It’s one thing to look at what we might consider the burdens of life and say, “my turn.” It’s not always justified, but people do that all the time for reasons that have nothing to do with sexual identity. It’s entirely another thing to look into the ever-present face of God and say, “my turn,” and then walk away in search of a more suitable Savior. That has everything to do with identity . . . spiritual, relational, sexual . . . anyway you define it. Deep inside, in the truthfulness of our hearts, believers know that we cannot survive with a split identity. In other words, you can not be “gay-identified” and “Christ-identified.” One rules and the other riles against the one that rules. It’s the two-master concept.
So, why do some Christians wage the war to the glorious end, comforted with the knowledge that the battle scars will fade in eternity, no matter how wearying and consuming they may be in this life? And why do some Christians, upon discovering what they have been deceived into believing is their true identity, point fingers back at the church and unload upon it the condemnation, shame and judgment they perceived — in many cases with full justification — that they received and internalized, even as they walked among the flock with a hidden heaviness in their hearts?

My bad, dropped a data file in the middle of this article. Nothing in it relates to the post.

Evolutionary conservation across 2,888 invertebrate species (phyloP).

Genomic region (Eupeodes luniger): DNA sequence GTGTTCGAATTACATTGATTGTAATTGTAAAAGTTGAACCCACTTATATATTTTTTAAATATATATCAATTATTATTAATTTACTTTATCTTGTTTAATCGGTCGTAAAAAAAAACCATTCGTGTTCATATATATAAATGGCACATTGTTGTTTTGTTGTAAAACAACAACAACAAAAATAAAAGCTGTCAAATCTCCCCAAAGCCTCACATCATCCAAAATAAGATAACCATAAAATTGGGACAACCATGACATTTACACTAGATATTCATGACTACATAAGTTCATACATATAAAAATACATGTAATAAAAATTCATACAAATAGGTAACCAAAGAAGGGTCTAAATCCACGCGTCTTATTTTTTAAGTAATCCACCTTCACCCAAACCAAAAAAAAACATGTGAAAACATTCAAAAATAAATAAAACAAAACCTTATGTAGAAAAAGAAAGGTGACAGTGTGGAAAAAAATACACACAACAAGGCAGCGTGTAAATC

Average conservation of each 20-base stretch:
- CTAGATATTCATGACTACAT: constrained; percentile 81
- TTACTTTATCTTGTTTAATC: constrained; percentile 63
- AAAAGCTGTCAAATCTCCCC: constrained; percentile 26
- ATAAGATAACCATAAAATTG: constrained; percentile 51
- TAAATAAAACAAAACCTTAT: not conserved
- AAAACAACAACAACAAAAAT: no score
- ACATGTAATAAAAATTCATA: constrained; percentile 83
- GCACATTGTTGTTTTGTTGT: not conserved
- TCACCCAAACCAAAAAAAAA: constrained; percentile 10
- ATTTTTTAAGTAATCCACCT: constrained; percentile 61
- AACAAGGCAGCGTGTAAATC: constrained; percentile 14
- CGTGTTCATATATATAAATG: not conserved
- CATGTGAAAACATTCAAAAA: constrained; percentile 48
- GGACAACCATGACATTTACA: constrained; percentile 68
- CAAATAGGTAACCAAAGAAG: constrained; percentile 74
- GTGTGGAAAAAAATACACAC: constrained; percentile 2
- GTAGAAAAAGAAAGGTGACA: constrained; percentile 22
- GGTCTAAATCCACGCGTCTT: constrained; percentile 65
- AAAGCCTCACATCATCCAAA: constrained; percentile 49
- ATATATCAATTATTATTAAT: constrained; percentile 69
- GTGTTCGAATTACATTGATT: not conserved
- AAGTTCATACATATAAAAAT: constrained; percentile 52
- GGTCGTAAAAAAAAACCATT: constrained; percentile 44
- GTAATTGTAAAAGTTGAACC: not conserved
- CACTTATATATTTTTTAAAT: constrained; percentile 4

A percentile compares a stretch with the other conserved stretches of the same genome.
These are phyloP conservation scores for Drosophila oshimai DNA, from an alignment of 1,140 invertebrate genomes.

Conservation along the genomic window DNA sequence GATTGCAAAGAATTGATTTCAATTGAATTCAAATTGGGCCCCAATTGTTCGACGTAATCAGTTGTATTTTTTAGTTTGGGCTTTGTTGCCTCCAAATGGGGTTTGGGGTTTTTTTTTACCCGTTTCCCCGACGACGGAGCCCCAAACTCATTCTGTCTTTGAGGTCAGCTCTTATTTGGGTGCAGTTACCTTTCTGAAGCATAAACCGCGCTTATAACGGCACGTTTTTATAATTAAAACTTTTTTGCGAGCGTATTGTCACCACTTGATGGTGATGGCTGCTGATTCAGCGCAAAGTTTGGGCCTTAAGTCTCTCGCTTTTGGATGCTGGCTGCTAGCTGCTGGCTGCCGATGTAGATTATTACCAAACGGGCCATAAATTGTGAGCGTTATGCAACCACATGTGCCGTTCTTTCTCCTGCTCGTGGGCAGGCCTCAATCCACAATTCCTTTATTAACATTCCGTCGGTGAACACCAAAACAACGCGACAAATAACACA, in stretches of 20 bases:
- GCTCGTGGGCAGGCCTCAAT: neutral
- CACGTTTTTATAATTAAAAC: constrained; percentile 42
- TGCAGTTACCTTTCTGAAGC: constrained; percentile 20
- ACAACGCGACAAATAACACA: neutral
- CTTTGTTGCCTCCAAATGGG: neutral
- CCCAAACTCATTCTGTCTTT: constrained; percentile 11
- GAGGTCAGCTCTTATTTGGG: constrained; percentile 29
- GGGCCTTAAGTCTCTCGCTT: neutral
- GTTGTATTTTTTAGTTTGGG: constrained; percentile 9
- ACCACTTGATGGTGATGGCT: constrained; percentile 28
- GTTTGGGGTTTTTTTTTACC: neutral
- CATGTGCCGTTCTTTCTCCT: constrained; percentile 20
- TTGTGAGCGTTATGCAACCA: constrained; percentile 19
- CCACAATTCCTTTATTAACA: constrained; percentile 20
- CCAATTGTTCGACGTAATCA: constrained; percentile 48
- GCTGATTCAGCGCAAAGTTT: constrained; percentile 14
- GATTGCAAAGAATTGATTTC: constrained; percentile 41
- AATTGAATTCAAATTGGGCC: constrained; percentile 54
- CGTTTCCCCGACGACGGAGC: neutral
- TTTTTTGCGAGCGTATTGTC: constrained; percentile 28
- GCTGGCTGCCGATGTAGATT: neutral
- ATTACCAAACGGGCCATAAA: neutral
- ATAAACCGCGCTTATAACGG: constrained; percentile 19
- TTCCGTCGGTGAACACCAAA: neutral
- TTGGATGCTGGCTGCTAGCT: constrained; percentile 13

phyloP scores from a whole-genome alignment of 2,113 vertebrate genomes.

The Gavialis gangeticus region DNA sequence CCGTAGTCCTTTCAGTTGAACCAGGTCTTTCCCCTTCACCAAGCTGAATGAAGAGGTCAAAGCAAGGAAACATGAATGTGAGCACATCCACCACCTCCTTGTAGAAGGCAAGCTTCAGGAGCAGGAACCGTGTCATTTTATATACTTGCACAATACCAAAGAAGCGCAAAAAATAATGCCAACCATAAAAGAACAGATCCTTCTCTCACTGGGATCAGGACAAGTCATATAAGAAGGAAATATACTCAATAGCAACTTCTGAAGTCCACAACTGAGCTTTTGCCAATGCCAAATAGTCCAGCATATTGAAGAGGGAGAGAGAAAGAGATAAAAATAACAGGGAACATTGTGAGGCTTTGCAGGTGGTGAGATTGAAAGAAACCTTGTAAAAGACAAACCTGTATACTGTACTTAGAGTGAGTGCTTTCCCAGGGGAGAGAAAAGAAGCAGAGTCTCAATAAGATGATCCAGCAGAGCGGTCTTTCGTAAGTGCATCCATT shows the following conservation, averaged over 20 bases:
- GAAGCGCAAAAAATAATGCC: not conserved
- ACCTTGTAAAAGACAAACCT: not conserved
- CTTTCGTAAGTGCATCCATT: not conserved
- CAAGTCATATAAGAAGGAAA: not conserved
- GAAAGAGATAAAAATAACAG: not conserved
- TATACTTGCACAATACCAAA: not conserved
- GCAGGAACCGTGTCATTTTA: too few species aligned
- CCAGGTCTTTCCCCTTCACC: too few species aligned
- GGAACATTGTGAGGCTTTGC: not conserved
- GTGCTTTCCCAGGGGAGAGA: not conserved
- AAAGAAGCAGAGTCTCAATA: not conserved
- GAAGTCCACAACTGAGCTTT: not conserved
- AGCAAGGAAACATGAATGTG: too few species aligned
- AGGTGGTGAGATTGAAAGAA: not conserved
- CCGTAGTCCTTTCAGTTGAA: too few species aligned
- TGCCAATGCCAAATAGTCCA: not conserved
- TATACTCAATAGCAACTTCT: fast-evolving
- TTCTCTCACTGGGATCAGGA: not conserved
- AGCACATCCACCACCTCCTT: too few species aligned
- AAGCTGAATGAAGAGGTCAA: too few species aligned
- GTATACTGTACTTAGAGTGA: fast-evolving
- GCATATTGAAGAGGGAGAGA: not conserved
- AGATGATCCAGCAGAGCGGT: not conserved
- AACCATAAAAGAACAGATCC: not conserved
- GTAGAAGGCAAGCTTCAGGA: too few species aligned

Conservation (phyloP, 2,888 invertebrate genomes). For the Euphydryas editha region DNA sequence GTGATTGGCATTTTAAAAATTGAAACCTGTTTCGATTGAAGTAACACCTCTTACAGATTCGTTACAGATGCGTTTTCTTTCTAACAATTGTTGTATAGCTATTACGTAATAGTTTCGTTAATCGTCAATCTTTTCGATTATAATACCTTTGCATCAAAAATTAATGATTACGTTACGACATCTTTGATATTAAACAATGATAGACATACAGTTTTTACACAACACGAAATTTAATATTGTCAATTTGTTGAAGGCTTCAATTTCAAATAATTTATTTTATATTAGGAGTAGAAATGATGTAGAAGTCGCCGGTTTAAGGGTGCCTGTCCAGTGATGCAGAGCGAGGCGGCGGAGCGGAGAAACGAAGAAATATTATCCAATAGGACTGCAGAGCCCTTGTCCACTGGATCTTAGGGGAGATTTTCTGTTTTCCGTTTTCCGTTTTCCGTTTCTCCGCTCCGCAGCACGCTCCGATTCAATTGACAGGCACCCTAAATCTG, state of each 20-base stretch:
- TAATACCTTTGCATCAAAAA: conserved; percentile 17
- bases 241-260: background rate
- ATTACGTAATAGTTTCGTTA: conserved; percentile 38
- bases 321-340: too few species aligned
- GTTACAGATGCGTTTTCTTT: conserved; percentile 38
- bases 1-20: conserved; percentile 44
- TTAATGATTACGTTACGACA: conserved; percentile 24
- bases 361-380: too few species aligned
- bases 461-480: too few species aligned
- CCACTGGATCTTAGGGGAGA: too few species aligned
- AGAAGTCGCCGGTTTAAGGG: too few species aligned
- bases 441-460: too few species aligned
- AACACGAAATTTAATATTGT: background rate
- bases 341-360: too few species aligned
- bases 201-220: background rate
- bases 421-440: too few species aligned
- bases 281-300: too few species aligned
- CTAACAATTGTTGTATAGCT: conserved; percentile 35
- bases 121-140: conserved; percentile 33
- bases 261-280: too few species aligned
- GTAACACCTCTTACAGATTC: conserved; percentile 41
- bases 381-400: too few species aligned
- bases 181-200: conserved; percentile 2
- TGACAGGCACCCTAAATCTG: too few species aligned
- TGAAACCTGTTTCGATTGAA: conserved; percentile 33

I think it is the leanness of love and the falseness of forgiveness that reflects the frailty of the church to confront the chaos of culture. We’ve done a miserable job of promoting the pillars of Christ’s approach to sin. We’ve been so focused on defining sin and labeling people that we have been woefully poor at putting into practice the remedy. We would rather be a church of perfection and punishment than a church defined by love and forgiveness. We have not demonstrated that we truly believe that people can be made new, so it is not so surprising that they look for the newness somewhere else. I’m still amazed that so many in the church are so anxious to know what the Bible says about the sin of homosexuality but have little interest in what Christ had to say about redemption. If we were talking in a physical realm, would you go to a doctor who told you you had an identifiable condition but who refused to write a prescription? Why then are we surprised that those among us hear from us that they have a debilitating affliction, but we offer nothing to them because we haven’t really learned what to say or do?
We say want to be like Christ. Truth is, some of the people who end up — willingly or not — confronting their sexual conditions within the church are more likely to throw themselves into the well than to walk away with living water. Others are so damaged by the reactions to their “sin above all sins,” that they are inclined to pick up the stones before the church does and pound themselves with guilt and shame.